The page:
Guest edited by Gilles Favarel-Garrigues and Ioulia Shukan.
While this thematic issue of Laboratorium on vigilantism presents a variety of
methodological approaches, including media content analysis, semistructured interviews,
remote follow-up of vigilante activities on social networks, and even ethnographic
observation, some general suggestions may be drawn. First, as vigilantism
requires being visible and relies heavily on communication, its various communication
products (leaders’ statements, groups’ official communiqués, video or photo accounts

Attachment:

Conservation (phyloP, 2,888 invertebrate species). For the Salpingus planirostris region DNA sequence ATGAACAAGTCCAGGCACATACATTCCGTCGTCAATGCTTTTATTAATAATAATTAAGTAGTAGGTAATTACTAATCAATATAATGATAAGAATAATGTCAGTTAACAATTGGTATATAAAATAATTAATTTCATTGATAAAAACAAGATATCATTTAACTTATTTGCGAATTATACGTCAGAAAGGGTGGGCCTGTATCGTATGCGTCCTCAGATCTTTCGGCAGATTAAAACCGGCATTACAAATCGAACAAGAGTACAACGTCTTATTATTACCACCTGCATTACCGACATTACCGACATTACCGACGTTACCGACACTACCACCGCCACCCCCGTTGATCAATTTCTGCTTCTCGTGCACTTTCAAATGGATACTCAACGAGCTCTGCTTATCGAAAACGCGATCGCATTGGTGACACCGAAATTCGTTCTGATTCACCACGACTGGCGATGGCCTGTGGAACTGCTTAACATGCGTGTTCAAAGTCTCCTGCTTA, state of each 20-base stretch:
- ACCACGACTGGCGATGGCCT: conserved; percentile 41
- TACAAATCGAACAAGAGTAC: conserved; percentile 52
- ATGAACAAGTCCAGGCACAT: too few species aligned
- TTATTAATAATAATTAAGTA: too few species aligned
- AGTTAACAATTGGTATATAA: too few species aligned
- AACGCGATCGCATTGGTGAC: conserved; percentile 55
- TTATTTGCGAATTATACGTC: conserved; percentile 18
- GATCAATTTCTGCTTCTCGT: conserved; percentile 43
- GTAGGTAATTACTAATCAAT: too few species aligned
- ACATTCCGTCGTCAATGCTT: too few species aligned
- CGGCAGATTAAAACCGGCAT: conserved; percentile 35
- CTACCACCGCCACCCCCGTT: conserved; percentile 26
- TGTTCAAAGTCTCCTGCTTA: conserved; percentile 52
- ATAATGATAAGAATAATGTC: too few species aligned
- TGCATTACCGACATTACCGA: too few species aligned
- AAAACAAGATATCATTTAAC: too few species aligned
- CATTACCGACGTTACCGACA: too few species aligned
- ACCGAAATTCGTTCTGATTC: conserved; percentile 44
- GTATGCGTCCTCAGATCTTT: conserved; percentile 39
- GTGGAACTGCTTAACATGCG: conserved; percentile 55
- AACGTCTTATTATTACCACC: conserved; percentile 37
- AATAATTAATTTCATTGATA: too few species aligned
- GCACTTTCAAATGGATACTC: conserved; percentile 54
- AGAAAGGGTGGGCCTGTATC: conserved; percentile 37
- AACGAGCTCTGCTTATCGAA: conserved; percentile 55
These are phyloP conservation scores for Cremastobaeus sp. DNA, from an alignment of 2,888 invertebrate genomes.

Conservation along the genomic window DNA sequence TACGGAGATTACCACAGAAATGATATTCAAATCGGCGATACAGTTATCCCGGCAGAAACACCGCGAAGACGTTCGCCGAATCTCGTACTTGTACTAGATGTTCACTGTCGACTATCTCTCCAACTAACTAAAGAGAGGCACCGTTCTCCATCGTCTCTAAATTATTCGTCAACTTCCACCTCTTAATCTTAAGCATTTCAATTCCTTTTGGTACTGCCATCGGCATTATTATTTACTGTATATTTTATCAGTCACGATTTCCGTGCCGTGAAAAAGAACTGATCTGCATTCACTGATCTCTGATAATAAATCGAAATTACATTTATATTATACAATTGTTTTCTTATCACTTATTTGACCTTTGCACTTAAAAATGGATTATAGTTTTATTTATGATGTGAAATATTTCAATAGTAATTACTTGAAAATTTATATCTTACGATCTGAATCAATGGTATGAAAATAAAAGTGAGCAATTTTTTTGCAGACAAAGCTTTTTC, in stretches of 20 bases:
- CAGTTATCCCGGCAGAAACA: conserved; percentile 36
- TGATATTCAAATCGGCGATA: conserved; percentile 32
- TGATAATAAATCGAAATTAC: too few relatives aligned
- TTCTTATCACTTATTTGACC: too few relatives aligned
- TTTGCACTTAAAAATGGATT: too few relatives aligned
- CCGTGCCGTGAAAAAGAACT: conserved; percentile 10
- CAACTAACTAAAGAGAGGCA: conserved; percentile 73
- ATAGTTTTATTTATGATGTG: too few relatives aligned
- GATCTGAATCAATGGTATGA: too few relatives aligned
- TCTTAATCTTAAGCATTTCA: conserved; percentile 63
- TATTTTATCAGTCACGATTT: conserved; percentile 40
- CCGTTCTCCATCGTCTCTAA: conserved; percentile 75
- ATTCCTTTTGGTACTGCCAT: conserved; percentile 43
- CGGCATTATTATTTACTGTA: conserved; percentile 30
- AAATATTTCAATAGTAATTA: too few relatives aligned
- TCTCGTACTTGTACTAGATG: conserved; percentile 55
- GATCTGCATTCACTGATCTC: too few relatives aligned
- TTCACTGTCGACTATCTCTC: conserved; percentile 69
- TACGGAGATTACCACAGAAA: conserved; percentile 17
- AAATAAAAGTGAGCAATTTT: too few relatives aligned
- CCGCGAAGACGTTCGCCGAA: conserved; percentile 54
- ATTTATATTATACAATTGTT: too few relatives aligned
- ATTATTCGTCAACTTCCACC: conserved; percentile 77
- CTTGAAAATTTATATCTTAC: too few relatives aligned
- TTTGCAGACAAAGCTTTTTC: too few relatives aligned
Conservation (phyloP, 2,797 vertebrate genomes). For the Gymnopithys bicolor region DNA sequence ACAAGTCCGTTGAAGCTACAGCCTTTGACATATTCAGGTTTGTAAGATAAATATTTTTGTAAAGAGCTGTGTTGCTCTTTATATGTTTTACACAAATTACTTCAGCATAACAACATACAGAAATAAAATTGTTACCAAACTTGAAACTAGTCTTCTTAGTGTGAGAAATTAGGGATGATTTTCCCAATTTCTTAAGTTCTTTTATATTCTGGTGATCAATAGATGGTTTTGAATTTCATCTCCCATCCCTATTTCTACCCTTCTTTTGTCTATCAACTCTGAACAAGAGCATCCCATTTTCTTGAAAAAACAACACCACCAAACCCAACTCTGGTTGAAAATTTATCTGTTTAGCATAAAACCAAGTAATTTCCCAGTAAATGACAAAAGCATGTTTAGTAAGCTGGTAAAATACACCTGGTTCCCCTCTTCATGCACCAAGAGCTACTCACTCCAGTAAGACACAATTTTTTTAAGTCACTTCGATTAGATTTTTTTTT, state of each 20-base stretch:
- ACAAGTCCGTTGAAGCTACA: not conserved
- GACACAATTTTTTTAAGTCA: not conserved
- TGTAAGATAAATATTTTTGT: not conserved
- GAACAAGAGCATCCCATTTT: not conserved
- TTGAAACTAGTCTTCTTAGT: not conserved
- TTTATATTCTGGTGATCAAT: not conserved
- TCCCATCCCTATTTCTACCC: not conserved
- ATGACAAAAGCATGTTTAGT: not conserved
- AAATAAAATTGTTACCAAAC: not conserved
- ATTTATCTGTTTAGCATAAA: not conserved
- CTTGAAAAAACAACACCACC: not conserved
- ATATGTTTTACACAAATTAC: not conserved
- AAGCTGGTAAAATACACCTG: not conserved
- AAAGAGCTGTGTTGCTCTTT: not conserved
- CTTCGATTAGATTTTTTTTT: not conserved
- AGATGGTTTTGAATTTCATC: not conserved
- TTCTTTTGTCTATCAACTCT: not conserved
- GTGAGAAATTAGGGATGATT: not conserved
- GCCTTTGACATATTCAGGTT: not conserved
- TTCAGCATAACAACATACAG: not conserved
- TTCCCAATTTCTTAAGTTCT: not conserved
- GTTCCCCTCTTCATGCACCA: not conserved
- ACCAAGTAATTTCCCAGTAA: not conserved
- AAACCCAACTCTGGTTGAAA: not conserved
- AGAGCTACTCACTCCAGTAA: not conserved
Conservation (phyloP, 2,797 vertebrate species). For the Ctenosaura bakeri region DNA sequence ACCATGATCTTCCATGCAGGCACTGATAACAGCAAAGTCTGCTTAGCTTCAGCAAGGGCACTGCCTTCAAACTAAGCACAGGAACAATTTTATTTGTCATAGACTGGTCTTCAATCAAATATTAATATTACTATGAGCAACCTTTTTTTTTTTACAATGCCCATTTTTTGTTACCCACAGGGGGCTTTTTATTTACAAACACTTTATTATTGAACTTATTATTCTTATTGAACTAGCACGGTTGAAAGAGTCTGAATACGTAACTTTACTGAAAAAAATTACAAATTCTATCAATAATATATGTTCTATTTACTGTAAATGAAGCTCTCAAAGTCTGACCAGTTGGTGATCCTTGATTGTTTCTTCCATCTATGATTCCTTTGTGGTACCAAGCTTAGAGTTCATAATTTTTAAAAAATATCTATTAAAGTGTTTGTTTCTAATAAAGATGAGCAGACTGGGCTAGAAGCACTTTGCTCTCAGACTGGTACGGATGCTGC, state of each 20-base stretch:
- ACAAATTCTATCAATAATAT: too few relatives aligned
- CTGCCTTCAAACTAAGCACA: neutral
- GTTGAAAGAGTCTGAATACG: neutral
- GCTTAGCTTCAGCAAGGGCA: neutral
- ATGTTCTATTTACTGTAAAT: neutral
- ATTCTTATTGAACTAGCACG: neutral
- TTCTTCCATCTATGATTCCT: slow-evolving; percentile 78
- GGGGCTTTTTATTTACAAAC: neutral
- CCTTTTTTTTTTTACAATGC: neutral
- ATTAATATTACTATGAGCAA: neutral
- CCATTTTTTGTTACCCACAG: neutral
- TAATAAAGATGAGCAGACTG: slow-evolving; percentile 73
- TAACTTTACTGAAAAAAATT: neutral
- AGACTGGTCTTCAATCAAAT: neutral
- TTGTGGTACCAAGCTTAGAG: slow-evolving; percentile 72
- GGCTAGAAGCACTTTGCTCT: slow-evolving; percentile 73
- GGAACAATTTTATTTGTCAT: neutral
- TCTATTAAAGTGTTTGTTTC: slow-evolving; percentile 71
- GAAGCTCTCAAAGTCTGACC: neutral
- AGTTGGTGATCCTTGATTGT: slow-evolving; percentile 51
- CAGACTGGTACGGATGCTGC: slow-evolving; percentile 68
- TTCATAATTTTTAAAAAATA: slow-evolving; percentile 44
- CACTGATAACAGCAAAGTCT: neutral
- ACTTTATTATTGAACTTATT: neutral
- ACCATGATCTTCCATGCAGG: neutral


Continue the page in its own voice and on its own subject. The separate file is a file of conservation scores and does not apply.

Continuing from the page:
of actions, etc.), distributed largely on social networks, need to be taken seriously.
They are, of course, legitimation arguments and a response to vigilantes’ desire
to master their groups’ public image by letting various publics see only partial reality.
At the same time, they are also a good way of getting a sense of vigilantes’ practices,
their perceptions concerning their targets, their views on legitimate means of
action, and their justification for the use of coercion.